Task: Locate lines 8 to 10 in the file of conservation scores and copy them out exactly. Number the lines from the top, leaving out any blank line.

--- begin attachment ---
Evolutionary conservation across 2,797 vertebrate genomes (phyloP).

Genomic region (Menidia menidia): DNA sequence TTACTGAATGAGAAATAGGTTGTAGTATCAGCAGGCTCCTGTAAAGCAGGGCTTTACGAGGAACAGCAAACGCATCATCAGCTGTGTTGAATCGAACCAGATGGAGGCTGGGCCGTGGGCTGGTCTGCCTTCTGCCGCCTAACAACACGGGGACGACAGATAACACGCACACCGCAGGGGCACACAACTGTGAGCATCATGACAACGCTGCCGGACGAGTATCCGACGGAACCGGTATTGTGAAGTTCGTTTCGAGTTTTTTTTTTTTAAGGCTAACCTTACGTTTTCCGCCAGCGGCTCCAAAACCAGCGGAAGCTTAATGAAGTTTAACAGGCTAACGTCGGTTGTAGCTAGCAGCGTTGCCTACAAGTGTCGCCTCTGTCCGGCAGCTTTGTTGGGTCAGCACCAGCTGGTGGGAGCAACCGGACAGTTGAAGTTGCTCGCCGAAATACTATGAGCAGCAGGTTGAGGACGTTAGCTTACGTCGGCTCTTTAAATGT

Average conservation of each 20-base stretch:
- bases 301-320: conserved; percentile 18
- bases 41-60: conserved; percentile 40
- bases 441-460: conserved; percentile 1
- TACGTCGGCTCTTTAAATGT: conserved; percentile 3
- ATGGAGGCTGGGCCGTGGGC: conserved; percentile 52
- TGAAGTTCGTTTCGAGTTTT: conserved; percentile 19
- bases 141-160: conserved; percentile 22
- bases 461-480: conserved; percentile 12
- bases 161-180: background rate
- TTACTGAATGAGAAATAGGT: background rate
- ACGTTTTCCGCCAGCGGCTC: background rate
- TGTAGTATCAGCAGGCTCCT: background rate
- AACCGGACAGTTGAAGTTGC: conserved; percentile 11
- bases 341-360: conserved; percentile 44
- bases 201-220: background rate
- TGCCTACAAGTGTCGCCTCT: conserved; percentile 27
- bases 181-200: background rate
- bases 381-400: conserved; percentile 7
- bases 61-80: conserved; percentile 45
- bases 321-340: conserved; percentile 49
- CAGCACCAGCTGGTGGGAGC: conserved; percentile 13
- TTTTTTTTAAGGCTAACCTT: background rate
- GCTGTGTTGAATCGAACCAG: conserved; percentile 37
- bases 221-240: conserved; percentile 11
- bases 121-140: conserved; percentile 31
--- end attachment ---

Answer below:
- ATGGAGGCTGGGCCGTGGGC: conserved; percentile 52
- TGAAGTTCGTTTCGAGTTTT: conserved; percentile 19
- bases 141-160: conserved; percentile 22